Here are a few of the ways the iDiet team likes to enjoy fiber cereals:

  1. As a cereal! ☺
    With milk and fresh or frozen berries
  2. As an unlimited dry snack (really, have as often as you are hungry!)
    A serving of HFC with 2 teaspoons of added flavorings (e.g., peanuts or chocolate chips or raisins)
    Remember to drink a full glass of water with each serving of high-fiber cereal.
  3. As an additive
    In Greek yogurt, cottage cheese, ice cream, soup, salad (even as a breading for fish and poultry)

When it comes to incorporating HFCs into your diet, the most important thing is that you find some options that you enjoy.
Many of our dieters say that they have fiber for breakfast nearly every day, and still look forward to it. Find the one that speaks to you and stock up on it, because once you start, you’ll never want to run out ☺

Fiberfully Yours,
Dr. Susan Roberts and The iDiet Team

10 Low-Calorie Cereal Options That Aren’t As Healthy As You Might Think

Don’t you miss the days when grocery shopping wasn’t so complicated?

We used to make buying decisions based on flavor alone (unless we got distracted by catchy packaging). But ever since we began to wise up and judge by nutrition labels, things became much more difficult.

Take cereal, for example. We once enjoyed our bowl of pure sugar without any second guesses and gobbled up Lucky Charms, Honey Bunches of Oats, and Frosted Mini Wheats without hesitation. But now, one glance at the calorie count or ingredients list has us putting our favorite boxes back on the shelf.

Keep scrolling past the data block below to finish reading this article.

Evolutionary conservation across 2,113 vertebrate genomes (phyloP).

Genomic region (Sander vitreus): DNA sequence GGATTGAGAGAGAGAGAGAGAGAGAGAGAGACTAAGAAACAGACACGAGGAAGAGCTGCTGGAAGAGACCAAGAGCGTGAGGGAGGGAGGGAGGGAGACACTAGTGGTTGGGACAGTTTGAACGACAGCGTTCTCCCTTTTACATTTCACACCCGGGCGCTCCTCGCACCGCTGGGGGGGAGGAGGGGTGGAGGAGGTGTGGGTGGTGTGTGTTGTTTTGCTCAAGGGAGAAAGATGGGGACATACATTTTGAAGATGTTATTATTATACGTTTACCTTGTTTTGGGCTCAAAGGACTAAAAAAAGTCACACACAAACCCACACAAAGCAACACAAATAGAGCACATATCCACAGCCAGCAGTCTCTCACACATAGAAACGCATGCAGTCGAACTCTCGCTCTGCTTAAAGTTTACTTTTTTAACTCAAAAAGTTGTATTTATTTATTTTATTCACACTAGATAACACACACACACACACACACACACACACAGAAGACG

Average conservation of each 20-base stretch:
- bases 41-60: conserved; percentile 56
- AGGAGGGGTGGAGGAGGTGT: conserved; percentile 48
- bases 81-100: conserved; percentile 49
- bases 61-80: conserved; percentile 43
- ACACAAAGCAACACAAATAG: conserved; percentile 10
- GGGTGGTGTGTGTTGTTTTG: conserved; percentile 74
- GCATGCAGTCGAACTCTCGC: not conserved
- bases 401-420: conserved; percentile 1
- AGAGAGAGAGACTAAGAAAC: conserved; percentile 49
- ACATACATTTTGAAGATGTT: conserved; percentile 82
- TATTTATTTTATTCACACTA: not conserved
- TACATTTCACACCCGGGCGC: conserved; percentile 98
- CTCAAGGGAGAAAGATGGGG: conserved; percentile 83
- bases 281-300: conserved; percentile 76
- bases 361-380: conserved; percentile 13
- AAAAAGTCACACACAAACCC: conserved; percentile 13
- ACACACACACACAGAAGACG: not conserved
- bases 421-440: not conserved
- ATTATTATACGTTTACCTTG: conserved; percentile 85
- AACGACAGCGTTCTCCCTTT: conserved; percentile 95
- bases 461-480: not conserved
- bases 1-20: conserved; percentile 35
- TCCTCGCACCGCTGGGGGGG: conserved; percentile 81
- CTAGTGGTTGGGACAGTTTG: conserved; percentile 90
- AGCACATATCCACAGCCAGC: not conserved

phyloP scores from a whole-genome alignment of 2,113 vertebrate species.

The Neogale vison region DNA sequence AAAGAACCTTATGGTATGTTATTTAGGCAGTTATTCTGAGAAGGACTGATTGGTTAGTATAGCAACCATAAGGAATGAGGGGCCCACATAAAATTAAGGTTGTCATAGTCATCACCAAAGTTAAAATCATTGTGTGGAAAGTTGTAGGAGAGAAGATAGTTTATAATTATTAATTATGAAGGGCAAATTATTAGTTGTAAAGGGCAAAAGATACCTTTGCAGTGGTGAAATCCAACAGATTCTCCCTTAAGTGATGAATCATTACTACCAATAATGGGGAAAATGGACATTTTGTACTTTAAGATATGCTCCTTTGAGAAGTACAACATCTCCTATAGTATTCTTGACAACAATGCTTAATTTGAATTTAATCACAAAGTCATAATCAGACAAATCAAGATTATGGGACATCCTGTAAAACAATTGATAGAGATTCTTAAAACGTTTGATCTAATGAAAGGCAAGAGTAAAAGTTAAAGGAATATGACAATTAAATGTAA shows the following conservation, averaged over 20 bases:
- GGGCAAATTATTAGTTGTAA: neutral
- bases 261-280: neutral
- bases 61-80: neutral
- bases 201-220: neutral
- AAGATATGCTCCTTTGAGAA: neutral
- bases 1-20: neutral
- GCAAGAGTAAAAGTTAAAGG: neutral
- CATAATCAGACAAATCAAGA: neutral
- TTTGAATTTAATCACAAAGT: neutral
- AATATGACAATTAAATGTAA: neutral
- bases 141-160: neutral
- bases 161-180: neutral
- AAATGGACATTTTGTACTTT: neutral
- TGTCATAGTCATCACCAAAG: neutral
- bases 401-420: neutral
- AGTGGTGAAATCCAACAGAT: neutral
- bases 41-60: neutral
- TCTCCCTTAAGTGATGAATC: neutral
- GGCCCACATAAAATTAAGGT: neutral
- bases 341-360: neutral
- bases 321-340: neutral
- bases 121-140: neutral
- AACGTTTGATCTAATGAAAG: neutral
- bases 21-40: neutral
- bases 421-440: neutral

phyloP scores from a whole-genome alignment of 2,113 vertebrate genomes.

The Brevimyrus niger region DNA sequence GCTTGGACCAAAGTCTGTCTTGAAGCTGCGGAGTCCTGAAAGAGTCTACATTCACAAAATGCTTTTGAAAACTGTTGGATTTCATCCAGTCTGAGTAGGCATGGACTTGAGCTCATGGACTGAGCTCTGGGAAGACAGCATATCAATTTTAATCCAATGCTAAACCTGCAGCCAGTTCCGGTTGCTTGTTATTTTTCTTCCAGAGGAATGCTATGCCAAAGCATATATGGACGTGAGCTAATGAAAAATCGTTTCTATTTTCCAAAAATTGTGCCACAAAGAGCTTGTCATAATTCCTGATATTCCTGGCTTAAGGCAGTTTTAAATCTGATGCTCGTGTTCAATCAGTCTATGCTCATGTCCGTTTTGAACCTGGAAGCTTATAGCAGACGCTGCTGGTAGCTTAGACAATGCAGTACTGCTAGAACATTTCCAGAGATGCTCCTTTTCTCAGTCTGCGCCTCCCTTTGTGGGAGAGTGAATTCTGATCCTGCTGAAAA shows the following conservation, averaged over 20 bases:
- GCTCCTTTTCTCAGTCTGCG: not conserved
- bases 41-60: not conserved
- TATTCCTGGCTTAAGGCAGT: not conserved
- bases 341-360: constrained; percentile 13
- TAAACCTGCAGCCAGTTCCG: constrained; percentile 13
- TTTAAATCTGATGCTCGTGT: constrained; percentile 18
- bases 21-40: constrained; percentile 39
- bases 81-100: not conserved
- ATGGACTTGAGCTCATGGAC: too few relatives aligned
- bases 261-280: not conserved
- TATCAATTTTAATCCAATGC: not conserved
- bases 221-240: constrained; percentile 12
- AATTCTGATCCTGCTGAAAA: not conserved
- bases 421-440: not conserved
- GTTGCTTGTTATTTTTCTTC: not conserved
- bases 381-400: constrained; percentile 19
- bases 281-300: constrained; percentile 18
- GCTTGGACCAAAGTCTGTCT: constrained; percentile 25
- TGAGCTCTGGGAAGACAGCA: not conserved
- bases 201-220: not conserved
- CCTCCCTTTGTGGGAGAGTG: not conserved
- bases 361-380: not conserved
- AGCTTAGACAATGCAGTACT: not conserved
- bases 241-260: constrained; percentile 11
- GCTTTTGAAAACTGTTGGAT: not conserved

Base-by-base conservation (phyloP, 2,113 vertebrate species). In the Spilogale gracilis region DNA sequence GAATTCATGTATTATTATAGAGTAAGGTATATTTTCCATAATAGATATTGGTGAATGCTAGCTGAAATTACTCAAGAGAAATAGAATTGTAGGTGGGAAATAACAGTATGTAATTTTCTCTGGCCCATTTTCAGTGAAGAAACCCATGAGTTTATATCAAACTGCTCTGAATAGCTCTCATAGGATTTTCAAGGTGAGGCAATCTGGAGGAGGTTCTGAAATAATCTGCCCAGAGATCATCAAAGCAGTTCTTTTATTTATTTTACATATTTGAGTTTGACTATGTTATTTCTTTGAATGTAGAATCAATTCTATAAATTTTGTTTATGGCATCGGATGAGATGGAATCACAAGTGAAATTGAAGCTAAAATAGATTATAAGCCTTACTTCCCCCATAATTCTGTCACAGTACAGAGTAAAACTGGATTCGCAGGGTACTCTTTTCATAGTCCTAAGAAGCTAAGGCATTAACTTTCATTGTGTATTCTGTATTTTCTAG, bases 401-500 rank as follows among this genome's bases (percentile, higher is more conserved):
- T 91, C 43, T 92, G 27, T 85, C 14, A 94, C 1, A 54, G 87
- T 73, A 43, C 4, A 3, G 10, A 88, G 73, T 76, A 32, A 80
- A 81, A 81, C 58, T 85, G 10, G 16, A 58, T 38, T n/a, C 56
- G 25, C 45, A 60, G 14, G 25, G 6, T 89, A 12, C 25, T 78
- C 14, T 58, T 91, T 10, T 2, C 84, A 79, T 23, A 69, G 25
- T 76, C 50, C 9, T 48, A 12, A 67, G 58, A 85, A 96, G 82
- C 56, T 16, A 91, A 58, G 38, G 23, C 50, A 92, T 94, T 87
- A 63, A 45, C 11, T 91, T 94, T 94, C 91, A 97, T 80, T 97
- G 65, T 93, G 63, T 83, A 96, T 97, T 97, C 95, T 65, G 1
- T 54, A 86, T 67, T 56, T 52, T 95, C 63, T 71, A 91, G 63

In fact, the more we learned about nutrition, the more disappointed we became. So disappointed, in fact, that we invented a cereal that answered all of our criteria (we’ll get to that later).

Below, you’ll learn about 10 low-calorie cereal options that you might think are healthy … but are they really?

Join us as we look at calories, carbs, sugar, and protein to evaluate which cereals deserve a spot in your breakfast bowl and which ones don’t. Spoiler alert: Only one makes the cut.

10 Low-Calorie Cereals That Don’t Measure Up, and One That Does

With so many clever marketing ploys out there, it’s hard to differentiate between well-designed packaging and a solid product. Below, you’ll dive into 10 low-calorie cereals that don’t quite live up to their advertisements.

1. Post Shredded Wheat

Calories: 210 per cup

Post Shredded Wheat isn’t a terrible choice when it comes to breakfast cereal. It contains 12 grams of sugar and gives you 5 grams of protein — not horrible compared to Lucky Charms, Cocoa Puffs, and other sugary cereals. But once you hit the carb and calorie count, Shredded Wheat looks less promising. Just a single serving contains 50 grams of total carbohydrates and 210 calories.

2. General Mills Original Cheerios

Calories: 100 per cup

By now, you’re probably clued into the fact that Honey Nut Cheerios probably isn’t the healthiest bowl on the block. But what about its predecessor, Original Cheerios? When you check out the nutrition label, you’ll see that a single cup runs you 100 calories.

Sure, it has just one gram of sugar, but those 100 calories come with a whopping 20 grams of carbohydrates. And we’re not even getting into the whole thing about glyphosate — aka weed killer — in some of the varieties of Cheerios.

3. Kashi GO Crisp! Cinnamon Crumble

Calories: 180 per 3/4 cup

Alright, alright — it’s easy to strip away calories when you strip away flavor (we’re looking at you, plain Cheerios). But can we get something with a lil’ spice in here? We took a peek at Kashi Go Crisp! Cinnamon, which boasts more flavor than its counterparts, Kashi 7 and Kashi Go (formerly Kashi GoLean).